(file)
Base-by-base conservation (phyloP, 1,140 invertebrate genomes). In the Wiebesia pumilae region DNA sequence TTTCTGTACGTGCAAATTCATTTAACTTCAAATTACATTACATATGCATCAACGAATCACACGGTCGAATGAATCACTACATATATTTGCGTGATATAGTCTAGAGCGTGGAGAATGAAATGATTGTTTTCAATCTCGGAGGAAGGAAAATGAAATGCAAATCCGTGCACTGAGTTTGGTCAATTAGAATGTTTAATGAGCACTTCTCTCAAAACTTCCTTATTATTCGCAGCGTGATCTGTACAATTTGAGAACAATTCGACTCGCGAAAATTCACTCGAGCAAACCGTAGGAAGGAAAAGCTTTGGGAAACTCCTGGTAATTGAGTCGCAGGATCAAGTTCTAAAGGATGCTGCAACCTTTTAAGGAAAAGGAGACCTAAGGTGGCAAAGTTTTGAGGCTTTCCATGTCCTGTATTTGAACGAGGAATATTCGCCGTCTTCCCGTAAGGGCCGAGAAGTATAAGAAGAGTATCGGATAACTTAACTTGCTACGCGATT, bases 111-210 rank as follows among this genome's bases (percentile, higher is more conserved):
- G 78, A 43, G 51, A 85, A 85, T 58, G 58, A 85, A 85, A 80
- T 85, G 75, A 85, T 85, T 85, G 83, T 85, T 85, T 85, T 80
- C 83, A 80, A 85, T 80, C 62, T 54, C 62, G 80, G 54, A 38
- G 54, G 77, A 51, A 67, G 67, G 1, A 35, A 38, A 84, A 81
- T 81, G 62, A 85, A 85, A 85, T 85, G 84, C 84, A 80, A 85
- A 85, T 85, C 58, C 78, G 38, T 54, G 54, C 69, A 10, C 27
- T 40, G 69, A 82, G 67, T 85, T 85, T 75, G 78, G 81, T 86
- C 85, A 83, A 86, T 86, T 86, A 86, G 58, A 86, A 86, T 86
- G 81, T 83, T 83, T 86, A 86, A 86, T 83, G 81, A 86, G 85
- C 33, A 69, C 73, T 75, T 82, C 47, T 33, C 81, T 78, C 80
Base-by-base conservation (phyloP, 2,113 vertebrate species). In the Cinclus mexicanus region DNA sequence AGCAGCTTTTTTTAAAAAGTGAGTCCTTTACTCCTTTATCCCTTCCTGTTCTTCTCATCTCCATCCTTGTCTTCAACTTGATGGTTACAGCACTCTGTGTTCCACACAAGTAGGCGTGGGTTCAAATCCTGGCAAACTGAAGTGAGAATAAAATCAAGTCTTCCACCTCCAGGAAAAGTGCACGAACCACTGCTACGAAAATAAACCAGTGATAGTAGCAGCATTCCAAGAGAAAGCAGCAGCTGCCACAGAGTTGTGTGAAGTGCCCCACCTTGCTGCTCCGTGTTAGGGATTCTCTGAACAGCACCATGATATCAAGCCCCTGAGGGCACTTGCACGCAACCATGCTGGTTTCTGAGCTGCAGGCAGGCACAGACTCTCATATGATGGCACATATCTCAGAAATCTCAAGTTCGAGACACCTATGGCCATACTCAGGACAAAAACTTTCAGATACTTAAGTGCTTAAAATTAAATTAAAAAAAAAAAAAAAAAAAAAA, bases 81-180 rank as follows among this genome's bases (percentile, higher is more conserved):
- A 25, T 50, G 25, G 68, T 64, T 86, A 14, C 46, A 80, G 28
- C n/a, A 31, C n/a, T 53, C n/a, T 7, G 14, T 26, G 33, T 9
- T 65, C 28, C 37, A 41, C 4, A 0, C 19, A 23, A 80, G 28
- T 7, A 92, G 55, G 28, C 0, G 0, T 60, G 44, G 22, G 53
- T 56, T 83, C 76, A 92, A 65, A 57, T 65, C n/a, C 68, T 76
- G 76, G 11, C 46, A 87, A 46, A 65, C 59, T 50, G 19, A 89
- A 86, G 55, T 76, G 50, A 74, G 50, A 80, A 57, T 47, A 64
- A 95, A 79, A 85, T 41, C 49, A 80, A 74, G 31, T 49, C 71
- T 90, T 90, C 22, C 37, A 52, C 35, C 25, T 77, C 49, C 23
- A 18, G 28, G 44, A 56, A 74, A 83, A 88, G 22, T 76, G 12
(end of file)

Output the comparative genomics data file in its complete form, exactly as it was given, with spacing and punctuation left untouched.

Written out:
Base-by-base conservation (phyloP, 1,140 invertebrate genomes). In the Wiebesia pumilae region DNA sequence TTTCTGTACGTGCAAATTCATTTAACTTCAAATTACATTACATATGCATCAACGAATCACACGGTCGAATGAATCACTACATATATTTGCGTGATATAGTCTAGAGCGTGGAGAATGAAATGATTGTTTTCAATCTCGGAGGAAGGAAAATGAAATGCAAATCCGTGCACTGAGTTTGGTCAATTAGAATGTTTAATGAGCACTTCTCTCAAAACTTCCTTATTATTCGCAGCGTGATCTGTACAATTTGAGAACAATTCGACTCGCGAAAATTCACTCGAGCAAACCGTAGGAAGGAAAAGCTTTGGGAAACTCCTGGTAATTGAGTCGCAGGATCAAGTTCTAAAGGATGCTGCAACCTTTTAAGGAAAAGGAGACCTAAGGTGGCAAAGTTTTGAGGCTTTCCATGTCCTGTATTTGAACGAGGAATATTCGCCGTCTTCCCGTAAGGGCCGAGAAGTATAAGAAGAGTATCGGATAACTTAACTTGCTACGCGATT, bases 111-210 rank as follows among this genome's bases (percentile, higher is more conserved):
- G 78, A 43, G 51, A 85, A 85, T 58, G 58, A 85, A 85, A 80
- T 85, G 75, A 85, T 85, T 85, G 83, T 85, T 85, T 85, T 80
- C 83, A 80, A 85, T 80, C 62, T 54, C 62, G 80, G 54, A 38
- G 54, G 77, A 51, A 67, G 67, G 1, A 35, A 38, A 84, A 81
- T 81, G 62, A 85, A 85, A 85, T 85, G 84, C 84, A 80, A 85
- A 85, T 85, C 58, C 78, G 38, T 54, G 54, C 69, A 10, C 27
- T 40, G 69, A 82, G 67, T 85, T 85, T 75, G 78, G 81, T 86
- C 85, A 83, A 86, T 86, T 86, A 86, G 58, A 86, A 86, T 86
- G 81, T 83, T 83, T 86, A 86, A 86, T 83, G 81, A 86, G 85
- C 33, A 69, C 73, T 75, T 82, C 47, T 33, C 81, T 78, C 80
Base-by-base conservation (phyloP, 2,113 vertebrate species). In the Cinclus mexicanus region DNA sequence AGCAGCTTTTTTTAAAAAGTGAGTCCTTTACTCCTTTATCCCTTCCTGTTCTTCTCATCTCCATCCTTGTCTTCAACTTGATGGTTACAGCACTCTGTGTTCCACACAAGTAGGCGTGGGTTCAAATCCTGGCAAACTGAAGTGAGAATAAAATCAAGTCTTCCACCTCCAGGAAAAGTGCACGAACCACTGCTACGAAAATAAACCAGTGATAGTAGCAGCATTCCAAGAGAAAGCAGCAGCTGCCACAGAGTTGTGTGAAGTGCCCCACCTTGCTGCTCCGTGTTAGGGATTCTCTGAACAGCACCATGATATCAAGCCCCTGAGGGCACTTGCACGCAACCATGCTGGTTTCTGAGCTGCAGGCAGGCACAGACTCTCATATGATGGCACATATCTCAGAAATCTCAAGTTCGAGACACCTATGGCCATACTCAGGACAAAAACTTTCAGATACTTAAGTGCTTAAAATTAAATTAAAAAAAAAAAAAAAAAAAAAA, bases 81-180 rank as follows among this genome's bases (percentile, higher is more conserved):
- A 25, T 50, G 25, G 68, T 64, T 86, A 14, C 46, A 80, G 28
- C n/a, A 31, C n/a, T 53, C n/a, T 7, G 14, T 26, G 33, T 9
- T 65, C 28, C 37, A 41, C 4, A 0, C 19, A 23, A 80, G 28
- T 7, A 92, G 55, G 28, C 0, G 0, T 60, G 44, G 22, G 53
- T 56, T 83, C 76, A 92, A 65, A 57, T 65, C n/a, C 68, T 76
- G 76, G 11, C 46, A 87, A 46, A 65, C 59, T 50, G 19, A 89
- A 86, G 55, T 76, G 50, A 74, G 50, A 80, A 57, T 47, A 64
- A 95, A 79, A 85, T 41, C 49, A 80, A 74, G 31, T 49, C 71
- T 90, T 90, C 22, C 37, A 52, C 35, C 25, T 77, C 49, C 23
- A 18, G 28, G 44, A 56, A 74, A 83, A 88, G 22, T 76, G 12